The residents and the preservation group sued, seeking an injunction against Jacob’s Well using the school. Part of the building was still available for public use, and some groups did use it. The trial court determined the language of the deed is a restrictive covenant and plaintiffs didn’t have standing to sue, but the COA reversed last year. On remand, the trial court again ruled against the plaintiffs, but this time found the language to be a fee simple conveyance with a condition subsequent.
May noted that I.C. 20-4-5-8(b), in effect at the time of the conveyance, does not outline what is to happen to the school in the event that it is not used for park and recreational activities. In addition, the current statute no longer includes the requirement that land be used for park and recreation purposes.
“Here, it is not clear whether (the Greater Clark County School Corp.) intended the transfer to be a restrictive covenant or a fee simple estate subject to condition subsequent. However, the deed does not indicate the School would revert to GCCSC if it is not used for park and recreation purposes, nor does the statute under which the School was conveyed indicate such,” May wrote. “Absent such statutory language, and in light of the deed’s language that the property ‘shall be used by Utica Township . . . for park and recreation purposes,’ we conclude the conveyance was a restrictive covenant.”
The case is remanded for correction of the declaratory judgment to indicate the property was conveyed with a restrictive covenant. The appeals court affirmed the trial court’s determination the school was used for park and recreation purposes and that the residents did not demonstrate an irreparable injury that would make a mandatory injunction appropriate.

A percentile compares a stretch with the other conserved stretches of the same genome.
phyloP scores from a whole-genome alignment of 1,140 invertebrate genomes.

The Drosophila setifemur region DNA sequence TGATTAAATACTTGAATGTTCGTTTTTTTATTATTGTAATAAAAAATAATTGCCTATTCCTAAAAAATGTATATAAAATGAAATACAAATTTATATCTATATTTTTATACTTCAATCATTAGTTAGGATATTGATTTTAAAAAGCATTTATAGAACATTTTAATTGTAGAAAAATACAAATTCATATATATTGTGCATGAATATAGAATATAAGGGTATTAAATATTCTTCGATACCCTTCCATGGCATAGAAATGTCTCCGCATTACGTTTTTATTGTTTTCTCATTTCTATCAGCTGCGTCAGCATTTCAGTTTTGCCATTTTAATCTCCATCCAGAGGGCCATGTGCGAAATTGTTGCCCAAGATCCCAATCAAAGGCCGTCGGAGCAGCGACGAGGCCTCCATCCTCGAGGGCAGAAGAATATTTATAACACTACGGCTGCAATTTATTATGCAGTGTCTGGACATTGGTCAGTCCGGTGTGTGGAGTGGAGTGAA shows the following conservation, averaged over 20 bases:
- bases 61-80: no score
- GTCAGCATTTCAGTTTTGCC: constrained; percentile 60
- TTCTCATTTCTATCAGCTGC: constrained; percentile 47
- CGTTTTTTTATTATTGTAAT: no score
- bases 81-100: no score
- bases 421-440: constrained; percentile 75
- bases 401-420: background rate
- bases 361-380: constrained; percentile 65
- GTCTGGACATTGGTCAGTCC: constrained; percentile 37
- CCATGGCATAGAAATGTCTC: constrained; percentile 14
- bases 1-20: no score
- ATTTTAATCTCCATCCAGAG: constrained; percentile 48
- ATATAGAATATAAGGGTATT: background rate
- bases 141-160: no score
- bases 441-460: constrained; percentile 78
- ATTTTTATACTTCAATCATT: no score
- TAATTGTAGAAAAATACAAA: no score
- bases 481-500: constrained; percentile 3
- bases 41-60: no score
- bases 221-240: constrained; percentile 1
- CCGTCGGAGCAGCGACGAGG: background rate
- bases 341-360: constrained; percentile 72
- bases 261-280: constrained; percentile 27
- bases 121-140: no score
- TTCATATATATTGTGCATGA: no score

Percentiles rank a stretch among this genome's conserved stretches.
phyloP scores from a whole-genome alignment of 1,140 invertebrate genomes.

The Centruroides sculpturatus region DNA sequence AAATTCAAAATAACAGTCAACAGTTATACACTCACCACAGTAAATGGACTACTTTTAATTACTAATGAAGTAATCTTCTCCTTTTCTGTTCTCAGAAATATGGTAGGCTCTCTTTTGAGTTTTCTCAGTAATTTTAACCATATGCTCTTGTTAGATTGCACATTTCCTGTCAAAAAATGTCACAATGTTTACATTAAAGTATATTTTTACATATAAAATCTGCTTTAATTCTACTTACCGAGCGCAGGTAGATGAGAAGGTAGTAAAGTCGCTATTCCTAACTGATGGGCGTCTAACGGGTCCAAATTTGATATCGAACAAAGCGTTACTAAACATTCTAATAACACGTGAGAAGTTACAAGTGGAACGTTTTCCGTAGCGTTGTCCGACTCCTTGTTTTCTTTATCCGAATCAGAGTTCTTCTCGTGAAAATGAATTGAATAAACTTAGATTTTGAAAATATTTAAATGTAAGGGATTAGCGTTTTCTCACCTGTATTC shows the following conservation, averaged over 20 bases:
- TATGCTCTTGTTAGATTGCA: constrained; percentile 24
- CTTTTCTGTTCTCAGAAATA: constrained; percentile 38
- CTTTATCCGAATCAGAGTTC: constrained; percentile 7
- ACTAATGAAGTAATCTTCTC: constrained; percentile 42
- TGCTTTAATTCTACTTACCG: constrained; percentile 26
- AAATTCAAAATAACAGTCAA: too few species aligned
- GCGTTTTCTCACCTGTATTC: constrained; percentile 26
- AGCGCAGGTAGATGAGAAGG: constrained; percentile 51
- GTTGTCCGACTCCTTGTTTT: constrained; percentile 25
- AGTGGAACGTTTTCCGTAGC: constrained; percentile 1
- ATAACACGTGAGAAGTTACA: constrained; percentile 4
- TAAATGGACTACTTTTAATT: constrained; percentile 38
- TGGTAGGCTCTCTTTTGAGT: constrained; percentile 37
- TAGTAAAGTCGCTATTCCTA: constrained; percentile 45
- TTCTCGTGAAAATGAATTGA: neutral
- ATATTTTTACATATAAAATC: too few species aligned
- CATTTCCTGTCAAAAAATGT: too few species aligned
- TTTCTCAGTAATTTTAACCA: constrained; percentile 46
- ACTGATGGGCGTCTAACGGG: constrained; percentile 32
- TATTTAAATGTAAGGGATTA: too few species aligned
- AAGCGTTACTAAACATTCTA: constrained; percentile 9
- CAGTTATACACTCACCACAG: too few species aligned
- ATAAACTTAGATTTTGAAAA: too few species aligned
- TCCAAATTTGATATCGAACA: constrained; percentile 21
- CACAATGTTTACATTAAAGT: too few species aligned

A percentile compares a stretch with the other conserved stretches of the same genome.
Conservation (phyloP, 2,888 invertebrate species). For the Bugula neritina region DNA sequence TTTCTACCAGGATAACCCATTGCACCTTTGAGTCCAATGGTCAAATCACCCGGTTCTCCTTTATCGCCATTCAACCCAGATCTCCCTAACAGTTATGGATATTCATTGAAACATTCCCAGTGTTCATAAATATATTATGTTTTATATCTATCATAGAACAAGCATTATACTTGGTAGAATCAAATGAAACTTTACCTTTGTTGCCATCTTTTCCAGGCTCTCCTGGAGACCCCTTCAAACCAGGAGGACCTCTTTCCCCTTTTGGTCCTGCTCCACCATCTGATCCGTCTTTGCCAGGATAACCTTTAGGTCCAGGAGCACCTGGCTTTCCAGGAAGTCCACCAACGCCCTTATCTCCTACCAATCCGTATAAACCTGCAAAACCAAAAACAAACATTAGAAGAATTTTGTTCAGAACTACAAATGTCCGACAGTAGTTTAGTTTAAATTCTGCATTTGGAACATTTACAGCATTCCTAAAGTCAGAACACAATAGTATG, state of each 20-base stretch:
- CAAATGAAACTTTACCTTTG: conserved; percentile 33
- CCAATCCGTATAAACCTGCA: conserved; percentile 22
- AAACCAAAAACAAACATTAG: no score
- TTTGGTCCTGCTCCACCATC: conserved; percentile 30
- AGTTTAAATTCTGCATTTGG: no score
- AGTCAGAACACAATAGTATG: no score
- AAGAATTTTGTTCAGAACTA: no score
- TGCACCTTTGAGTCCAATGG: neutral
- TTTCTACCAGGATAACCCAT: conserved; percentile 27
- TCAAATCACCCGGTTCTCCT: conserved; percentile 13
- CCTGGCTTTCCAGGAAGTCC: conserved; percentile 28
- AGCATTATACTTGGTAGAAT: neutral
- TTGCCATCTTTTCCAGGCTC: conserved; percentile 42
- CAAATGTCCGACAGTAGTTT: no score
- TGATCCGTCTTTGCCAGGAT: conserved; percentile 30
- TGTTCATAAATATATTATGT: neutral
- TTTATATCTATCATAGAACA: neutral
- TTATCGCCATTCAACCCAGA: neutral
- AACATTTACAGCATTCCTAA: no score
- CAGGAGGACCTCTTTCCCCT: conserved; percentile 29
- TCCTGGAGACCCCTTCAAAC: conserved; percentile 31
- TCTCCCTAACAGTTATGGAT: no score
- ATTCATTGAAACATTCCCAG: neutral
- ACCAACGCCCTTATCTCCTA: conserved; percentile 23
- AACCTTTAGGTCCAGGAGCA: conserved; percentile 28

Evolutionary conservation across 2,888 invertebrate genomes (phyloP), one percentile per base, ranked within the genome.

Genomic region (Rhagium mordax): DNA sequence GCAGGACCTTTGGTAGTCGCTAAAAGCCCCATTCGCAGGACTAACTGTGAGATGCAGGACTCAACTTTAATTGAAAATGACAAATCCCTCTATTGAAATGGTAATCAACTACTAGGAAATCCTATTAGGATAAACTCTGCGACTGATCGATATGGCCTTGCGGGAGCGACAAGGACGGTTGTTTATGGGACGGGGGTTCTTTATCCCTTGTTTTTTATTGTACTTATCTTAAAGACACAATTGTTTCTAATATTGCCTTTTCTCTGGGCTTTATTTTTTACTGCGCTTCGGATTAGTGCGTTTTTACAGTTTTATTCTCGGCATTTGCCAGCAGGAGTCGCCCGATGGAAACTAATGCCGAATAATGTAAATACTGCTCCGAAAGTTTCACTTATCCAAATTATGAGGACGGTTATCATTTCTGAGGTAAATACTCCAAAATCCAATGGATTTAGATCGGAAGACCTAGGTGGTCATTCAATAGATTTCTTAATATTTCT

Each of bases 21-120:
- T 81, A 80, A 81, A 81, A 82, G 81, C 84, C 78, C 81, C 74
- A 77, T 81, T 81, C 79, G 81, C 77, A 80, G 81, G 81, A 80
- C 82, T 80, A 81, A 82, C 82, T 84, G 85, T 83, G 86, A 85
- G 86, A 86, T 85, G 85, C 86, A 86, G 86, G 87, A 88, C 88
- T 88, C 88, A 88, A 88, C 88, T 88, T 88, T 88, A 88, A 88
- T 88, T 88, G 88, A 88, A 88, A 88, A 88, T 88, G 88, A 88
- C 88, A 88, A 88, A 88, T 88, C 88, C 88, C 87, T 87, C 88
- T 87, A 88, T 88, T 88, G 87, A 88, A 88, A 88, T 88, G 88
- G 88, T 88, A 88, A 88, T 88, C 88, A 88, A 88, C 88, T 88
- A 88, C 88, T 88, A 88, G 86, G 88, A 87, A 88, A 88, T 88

Domestic Relation – Divisionof Assets
Brad Barton v. Alexandra Barton
The Indiana Court of Appeals agreed with a man that a dissolution court’s valuation and division of his pension and deferred tax savings plan was incorrectly calculated, but rejected his other claims stemming from his divorce.
Brad and Alexandra Barton filed for divorce in 2011 after six years of marriage. The divorce became final in 2014, with the dissolution court finding wife to be physically incapacitated to the point that spousal maintenance was justified. Husband was ordered to pay her $1,500 per month as well as more than $24,000 in attorney fees. The dissolution court found he had caused wife to incur extraordinary attorney fees by his failure to comply with discovery, switching attorneys and delaying the case. Wife remarried six weeks after the divorce was finalized.
Husband filed a motion for relief from judgment challenging the spousal support maintenance and attorney fees award. He also challenged the division of his pension and deferred tax savings plan.
The appeals court found that the dissolution court erred in valuing and dividing the retirement plans. The dissolution court used the coverture fraction formula to divide the plans between the parties, but there were several errors in its application. It appears the trial court awarded wife the entire amount calculated using the formula instead of one half of the coverture portion. Regarding the pension, the trial court appears to have erroneously included what is already the coverture part of the pension.
“[W]e conclude that Husband has met his burden to show prima facie error in the dissolution court’s valuation and division of his pension and deferred tax savings plan. Accordingly, we reverse that part of the dissolution decree and remand with instructions for the dissolution court to include the entire value of each retirement asset in the marital estate, apply the coverture fraction formula to determine what portion of each asset is subject to division, and then either divide those amounts equally between the parties or state reasons why an equal division of marital property would not be just and reasonable,” Judge Terry Crone wrote.
The judges affirmed the dissolution decree in all other respects.•